The 50th anniversary of the first pride looks a whole lot different than anyone could have predicted. First when the COVID-19 pandemic led to a domino effect of cancelations as the need for public health measures became a necessary tool in combatting the virus, then when the LGBTQ community stood in solidarity in protests sparked by the death of George Floyd.
The Black Lives Matter movement has not and will not lose steam until real action is taken to address America's continued history of racism and violence against African Americans, and now pride organizations are organizing peaceful, safety-focused marches in place of parades and parties.
As a new generation of young, queer people become engaged in anti-racist activism, there's never been a better time to spotlight these six Black, queer trailblazers who are committed to reshaping the world for the better.
2. Andrea Jenkins
Black trans women face unique hardships in every facet of life and continue to experience violence and murder at an appalling rate. Representation remains not just about acceptance–it’s a matter of life and death. That reality makes Andrea Jenkins achievement as the first Black, openly transgender woman elected to office in the United States all the more significant. And she won with over 70% of the vote.
But even prior to Jenkins’ historic 2018 Minneapolis City Council campaign victory, she worked to elevate the transgender community. Notably, she founded the Trans United Fund with Hayden Mora, a political action committee devoted to helping other trans candidates run for office.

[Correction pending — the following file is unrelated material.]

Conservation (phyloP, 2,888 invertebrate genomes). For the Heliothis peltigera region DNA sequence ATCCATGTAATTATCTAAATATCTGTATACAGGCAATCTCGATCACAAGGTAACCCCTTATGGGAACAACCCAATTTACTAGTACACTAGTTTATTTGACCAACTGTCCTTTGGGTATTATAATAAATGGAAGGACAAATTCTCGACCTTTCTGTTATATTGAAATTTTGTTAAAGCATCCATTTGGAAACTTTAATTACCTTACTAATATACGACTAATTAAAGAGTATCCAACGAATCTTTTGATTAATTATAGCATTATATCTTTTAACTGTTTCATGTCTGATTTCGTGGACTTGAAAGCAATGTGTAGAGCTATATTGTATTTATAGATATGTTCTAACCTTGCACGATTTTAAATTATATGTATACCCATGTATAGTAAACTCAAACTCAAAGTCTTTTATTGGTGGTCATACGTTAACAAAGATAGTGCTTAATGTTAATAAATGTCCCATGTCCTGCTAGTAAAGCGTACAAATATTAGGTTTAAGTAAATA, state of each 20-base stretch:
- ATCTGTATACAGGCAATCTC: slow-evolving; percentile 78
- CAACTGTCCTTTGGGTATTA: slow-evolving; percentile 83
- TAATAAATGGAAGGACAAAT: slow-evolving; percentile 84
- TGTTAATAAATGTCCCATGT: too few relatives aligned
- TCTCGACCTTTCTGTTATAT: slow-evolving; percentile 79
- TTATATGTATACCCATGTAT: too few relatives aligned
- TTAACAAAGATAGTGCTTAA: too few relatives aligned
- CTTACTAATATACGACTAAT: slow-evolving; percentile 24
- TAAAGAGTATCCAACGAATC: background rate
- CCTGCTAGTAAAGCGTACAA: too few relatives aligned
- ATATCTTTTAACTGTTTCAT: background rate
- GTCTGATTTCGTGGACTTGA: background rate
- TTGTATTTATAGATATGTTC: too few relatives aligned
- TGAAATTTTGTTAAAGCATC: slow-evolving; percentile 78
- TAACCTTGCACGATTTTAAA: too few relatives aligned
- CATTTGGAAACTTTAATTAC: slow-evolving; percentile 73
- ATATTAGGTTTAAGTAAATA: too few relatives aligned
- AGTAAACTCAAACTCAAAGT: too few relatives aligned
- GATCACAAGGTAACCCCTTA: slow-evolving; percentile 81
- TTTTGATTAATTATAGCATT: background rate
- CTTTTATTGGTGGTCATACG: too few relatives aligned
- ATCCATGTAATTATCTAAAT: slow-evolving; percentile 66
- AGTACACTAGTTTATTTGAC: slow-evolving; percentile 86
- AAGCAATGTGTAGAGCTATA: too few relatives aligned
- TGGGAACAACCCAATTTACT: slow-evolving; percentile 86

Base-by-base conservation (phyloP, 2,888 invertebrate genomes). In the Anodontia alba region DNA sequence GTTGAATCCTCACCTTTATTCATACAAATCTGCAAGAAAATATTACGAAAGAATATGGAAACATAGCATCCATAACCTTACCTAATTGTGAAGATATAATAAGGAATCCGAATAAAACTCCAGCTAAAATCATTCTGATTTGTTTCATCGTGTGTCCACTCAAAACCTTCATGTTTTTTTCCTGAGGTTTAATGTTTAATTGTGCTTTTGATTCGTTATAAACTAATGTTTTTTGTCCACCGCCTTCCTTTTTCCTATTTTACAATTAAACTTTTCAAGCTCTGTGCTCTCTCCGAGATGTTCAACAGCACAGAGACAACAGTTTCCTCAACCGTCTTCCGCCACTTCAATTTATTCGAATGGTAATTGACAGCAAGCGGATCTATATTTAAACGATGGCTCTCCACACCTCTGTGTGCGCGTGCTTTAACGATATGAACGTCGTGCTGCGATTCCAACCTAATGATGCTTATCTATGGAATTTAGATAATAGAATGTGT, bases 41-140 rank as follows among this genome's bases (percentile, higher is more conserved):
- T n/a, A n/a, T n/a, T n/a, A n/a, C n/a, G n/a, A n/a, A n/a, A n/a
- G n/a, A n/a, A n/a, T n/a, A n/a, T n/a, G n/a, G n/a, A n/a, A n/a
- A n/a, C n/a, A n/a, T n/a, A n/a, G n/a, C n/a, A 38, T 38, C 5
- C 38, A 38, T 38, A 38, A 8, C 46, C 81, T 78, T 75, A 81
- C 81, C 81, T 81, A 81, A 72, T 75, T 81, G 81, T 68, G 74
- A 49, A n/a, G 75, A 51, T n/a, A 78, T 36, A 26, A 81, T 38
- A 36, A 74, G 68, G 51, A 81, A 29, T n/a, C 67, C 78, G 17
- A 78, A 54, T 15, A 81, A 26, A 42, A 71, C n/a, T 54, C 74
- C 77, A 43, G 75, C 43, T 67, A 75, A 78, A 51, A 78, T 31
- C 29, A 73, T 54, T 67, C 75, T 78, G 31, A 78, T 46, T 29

Active in the Trans Lives Matter movement, Jenkins, who is also a writer and poet, has continued to embody leadership in the aftermath of George Floyd‘s murder, which happened in her own town. As the nation has focused its attention on the injustices plaguing Black America, Jenkins has worked on legislation to rein in racial profiling and police violence. And her voice is more powerful than ever.
After singing “Amazing Grace” at a press conference for Floyd, she told the crowd:
We feel as if there was a knee on all of our collective necks — a knee that says Black life does not matter. I am a part of this system to help to take that knee off of our necks. And that is the work that I will be doing.